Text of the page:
Can You Landscape In Winter?

by Ben Bowen

Can landscaping be done in the winter?

Portland, OR winters are fairly mild. December, our coldest month, still has an average high of 48 degrees. Snow and ice are fairly uncommon and short lived.

So yes, your landscaping can be done in the winter.  

Should I landscape in the winter? 

If you decide to tackle a yard renovation December - March, there are a few disadvantages, but also some potential advantages.

Winter Landscaping Cons: 

  • The project will move more slowly. The days are shorter and wetter, so the job will take a little longer.
  • Slopes are tricky. If your landscape involves a steep slope, parts of it may not be possible to tackle. 
  • Coffee cups. There will be more coffee cups on site, as the crew tries to stay warm. Ross NW Watergardens has very high coffee standards, preferring Extracto or Coava- so at least it won't be cheap coffee cups.

Gardens Completed in Winter:

Winter Landscaping Pros: 

  • You will get our full attention. During the summer we may be divided between 2-4 projects at one time. In the winter it's 1-2. 
  • Your project will be ready for spring. Enjoy every possible minute of your new paver patio, water feature, or outdoor kitchen. 
  • Entertainment. You don't have anything to do on those gray winter days anyways. At least you can sit by the fire, drink your Stumptown, and watch us work in the mud. 

Winter Landscaping Projects

Ross NW Watergardens has completed extensive landscape renovations during the winter. These included water features, patios, retaining walls, irrigation systems, new plants, and more. Contemporary or modern landscapes often utilize large amounts of hardscape, making them great winter projects.

The key to successful winter projects is knowing what to do and when to do it. We do not do anything with mortar if there is going to be a freeze within 24 hrs. We don't plant if the high is under 35 degrees. We leave extra time for cleanup at the end of each day.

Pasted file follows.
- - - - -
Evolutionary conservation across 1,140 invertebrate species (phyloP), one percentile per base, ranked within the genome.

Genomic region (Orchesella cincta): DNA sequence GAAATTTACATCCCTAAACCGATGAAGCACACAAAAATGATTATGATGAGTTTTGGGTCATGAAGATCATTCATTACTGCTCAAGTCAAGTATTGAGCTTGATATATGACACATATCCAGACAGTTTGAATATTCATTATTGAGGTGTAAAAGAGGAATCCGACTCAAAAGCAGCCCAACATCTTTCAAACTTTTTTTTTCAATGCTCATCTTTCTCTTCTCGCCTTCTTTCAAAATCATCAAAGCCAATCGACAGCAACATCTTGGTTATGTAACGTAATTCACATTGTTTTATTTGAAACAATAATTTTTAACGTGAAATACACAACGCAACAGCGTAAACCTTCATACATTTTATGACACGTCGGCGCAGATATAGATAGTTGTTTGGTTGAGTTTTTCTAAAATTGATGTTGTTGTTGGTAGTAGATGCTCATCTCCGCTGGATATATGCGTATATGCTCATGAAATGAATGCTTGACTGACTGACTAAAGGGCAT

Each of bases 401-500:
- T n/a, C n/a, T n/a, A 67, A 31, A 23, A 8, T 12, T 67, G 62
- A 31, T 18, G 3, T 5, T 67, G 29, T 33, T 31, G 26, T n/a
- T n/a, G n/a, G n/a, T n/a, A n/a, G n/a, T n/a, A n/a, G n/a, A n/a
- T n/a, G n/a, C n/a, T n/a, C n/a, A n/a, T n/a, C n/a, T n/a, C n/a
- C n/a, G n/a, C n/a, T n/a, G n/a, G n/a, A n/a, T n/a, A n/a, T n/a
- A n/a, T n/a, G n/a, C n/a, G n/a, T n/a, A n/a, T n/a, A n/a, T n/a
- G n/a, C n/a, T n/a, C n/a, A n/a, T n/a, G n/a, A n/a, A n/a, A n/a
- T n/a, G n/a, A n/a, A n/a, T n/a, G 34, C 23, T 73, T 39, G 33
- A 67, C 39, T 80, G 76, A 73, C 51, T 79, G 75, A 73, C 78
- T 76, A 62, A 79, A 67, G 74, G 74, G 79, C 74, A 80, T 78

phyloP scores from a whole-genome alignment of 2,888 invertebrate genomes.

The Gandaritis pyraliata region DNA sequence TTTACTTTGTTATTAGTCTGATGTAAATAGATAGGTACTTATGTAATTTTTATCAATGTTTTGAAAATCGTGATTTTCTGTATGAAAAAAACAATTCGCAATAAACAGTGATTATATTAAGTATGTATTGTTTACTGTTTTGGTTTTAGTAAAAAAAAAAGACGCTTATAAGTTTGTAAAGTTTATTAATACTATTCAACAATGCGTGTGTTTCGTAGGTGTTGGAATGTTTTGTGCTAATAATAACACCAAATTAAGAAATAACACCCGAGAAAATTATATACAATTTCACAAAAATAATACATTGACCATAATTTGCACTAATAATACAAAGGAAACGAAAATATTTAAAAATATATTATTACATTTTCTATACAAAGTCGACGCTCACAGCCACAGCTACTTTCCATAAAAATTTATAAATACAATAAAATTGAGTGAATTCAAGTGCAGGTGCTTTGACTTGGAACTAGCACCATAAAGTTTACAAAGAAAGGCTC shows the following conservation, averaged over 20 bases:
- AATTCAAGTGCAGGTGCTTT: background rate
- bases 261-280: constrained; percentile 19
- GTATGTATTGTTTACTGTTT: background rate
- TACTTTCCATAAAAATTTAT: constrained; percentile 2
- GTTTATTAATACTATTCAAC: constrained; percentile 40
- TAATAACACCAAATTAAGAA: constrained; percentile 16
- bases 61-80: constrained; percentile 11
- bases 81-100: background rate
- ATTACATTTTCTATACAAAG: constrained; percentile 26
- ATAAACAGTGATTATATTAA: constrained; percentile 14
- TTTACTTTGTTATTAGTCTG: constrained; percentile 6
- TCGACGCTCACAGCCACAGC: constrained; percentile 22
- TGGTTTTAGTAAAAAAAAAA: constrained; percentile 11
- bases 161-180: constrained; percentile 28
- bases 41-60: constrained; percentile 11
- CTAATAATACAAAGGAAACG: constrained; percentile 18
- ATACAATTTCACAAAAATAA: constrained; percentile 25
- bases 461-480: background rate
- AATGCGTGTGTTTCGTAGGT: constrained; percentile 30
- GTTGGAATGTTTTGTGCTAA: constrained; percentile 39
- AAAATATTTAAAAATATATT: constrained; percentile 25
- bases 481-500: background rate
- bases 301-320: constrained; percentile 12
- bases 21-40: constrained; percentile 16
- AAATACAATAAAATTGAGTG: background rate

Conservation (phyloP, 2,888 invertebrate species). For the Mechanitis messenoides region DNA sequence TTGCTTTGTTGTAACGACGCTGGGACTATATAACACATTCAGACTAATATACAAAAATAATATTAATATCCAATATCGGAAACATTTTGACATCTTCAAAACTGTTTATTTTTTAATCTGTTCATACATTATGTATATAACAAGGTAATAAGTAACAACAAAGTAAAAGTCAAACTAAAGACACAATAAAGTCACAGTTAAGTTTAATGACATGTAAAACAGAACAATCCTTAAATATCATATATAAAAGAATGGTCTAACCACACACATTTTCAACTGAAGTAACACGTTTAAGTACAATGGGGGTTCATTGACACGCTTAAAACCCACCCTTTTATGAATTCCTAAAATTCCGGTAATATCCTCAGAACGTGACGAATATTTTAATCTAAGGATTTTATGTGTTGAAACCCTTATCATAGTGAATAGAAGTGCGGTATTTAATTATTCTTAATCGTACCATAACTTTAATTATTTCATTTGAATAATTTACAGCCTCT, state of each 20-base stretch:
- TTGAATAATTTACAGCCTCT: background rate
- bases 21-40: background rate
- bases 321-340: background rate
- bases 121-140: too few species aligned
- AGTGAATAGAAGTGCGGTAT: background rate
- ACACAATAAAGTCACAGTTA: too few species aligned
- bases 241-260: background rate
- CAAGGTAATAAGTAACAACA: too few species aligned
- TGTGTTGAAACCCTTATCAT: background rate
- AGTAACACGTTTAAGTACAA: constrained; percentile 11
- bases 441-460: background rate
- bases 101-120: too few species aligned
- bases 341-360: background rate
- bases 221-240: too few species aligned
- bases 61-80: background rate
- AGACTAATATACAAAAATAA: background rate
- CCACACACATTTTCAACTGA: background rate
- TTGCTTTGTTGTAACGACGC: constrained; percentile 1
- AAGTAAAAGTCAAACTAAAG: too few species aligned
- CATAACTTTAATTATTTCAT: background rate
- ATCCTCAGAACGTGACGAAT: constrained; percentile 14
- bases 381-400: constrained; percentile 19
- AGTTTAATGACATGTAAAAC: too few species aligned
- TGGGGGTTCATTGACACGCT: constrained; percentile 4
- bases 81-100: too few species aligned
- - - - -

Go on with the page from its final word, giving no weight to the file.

And if there is ice or snow on the roads? We just hit the pause button for a day or two. 

Don't let winter get in the way of your project. Contact us and we can discuss your project and when it can best be done.

Can I Plant In The Winter?

Will it be too cold to plant? I get this question all the time as I fill up our winter schedule. And it's understandable.

If you are going to invest in a bunch of new plants you want to be sure they are getting off to a good start. If that means waiting for spring, so be it. You want to plant at the best time. Right?

The good news- for you, your plants, and for me- is that our Portland winters pose little danger to your new Fastiagate Mugo Pine or Manzanita. Here's why:

  • Our winters are just not that cold.
  • Many plants go dormant in the winter. This makes them less susceptible to damage or shock while planting. Planting or transplanting in the winter is like moving your sleeping kid from the car to their bed- potentially easier than the regular routine!

When Is It Too Cold To Plant?

I can't give you an exact temperature, but I can tell you when we won't plant. If the ground is frozen, or will shortly be frozen, to a depth of 6" or more we wait for the temperature to rise. Every couple of years we get a string of 4-5 days with lows in the teens and highs below freezing. Don't plant then. 

If it's just our regular wet and cold-ish winter weather? Plant away. Consider adding a little extra compost or mulch to insulate the root ball. Then go drink some hot chocolate.

Benefits Of Winter Planting

Are there perks to winter planting? There can be. As I mentioned above, dormant plants are protected from shock. And as the weather warms late in February your plants will already be in place and getting established. That's a protection against the heat of summer (the real threat to your plants!)

So, put on your Muck boots, gloves, and jacket. Take the Subaru to your local nursery for some discounted plants. Plant away and enjoy them as they wake in the spring!

This is about the only weather we don't do landscaping in: